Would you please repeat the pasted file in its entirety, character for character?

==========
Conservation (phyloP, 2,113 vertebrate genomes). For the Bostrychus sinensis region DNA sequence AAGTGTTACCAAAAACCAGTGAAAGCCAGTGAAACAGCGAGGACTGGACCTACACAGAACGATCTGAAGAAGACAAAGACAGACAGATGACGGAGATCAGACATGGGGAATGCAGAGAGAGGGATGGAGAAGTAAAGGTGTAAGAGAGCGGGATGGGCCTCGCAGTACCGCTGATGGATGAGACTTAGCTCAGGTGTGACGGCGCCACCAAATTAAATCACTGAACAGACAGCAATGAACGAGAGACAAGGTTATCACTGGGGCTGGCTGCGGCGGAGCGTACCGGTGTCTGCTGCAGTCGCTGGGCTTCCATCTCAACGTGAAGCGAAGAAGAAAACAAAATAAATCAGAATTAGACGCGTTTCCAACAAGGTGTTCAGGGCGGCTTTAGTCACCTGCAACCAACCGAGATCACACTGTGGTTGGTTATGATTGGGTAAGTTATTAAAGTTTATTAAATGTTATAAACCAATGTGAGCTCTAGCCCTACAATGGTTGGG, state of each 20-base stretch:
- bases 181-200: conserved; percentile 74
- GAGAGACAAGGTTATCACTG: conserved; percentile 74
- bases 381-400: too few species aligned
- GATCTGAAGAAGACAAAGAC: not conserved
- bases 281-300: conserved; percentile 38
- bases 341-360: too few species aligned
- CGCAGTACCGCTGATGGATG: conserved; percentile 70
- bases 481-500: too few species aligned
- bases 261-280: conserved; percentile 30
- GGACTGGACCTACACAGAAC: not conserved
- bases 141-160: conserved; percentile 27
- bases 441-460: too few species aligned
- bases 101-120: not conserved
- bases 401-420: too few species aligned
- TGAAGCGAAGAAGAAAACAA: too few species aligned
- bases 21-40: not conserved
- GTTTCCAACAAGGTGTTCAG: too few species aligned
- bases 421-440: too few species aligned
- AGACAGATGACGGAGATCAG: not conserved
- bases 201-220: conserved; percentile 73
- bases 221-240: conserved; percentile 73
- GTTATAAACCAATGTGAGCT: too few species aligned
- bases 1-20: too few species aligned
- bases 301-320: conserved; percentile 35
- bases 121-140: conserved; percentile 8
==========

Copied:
Conservation (phyloP, 2,113 vertebrate genomes). For the Bostrychus sinensis region DNA sequence AAGTGTTACCAAAAACCAGTGAAAGCCAGTGAAACAGCGAGGACTGGACCTACACAGAACGATCTGAAGAAGACAAAGACAGACAGATGACGGAGATCAGACATGGGGAATGCAGAGAGAGGGATGGAGAAGTAAAGGTGTAAGAGAGCGGGATGGGCCTCGCAGTACCGCTGATGGATGAGACTTAGCTCAGGTGTGACGGCGCCACCAAATTAAATCACTGAACAGACAGCAATGAACGAGAGACAAGGTTATCACTGGGGCTGGCTGCGGCGGAGCGTACCGGTGTCTGCTGCAGTCGCTGGGCTTCCATCTCAACGTGAAGCGAAGAAGAAAACAAAATAAATCAGAATTAGACGCGTTTCCAACAAGGTGTTCAGGGCGGCTTTAGTCACCTGCAACCAACCGAGATCACACTGTGGTTGGTTATGATTGGGTAAGTTATTAAAGTTTATTAAATGTTATAAACCAATGTGAGCTCTAGCCCTACAATGGTTGGG, state of each 20-base stretch:
- bases 181-200: conserved; percentile 74
- GAGAGACAAGGTTATCACTG: conserved; percentile 74
- bases 381-400: too few species aligned
- GATCTGAAGAAGACAAAGAC: not conserved
- bases 281-300: conserved; percentile 38
- bases 341-360: too few species aligned
- CGCAGTACCGCTGATGGATG: conserved; percentile 70
- bases 481-500: too few species aligned
- bases 261-280: conserved; percentile 30
- GGACTGGACCTACACAGAAC: not conserved
- bases 141-160: conserved; percentile 27
- bases 441-460: too few species aligned
- bases 101-120: not conserved
- bases 401-420: too few species aligned
- TGAAGCGAAGAAGAAAACAA: too few species aligned
- bases 21-40: not conserved
- GTTTCCAACAAGGTGTTCAG: too few species aligned
- bases 421-440: too few species aligned
- AGACAGATGACGGAGATCAG: not conserved
- bases 201-220: conserved; percentile 73
- bases 221-240: conserved; percentile 73
- GTTATAAACCAATGTGAGCT: too few species aligned
- bases 1-20: too few species aligned
- bases 301-320: conserved; percentile 35
- bases 121-140: conserved; percentile 8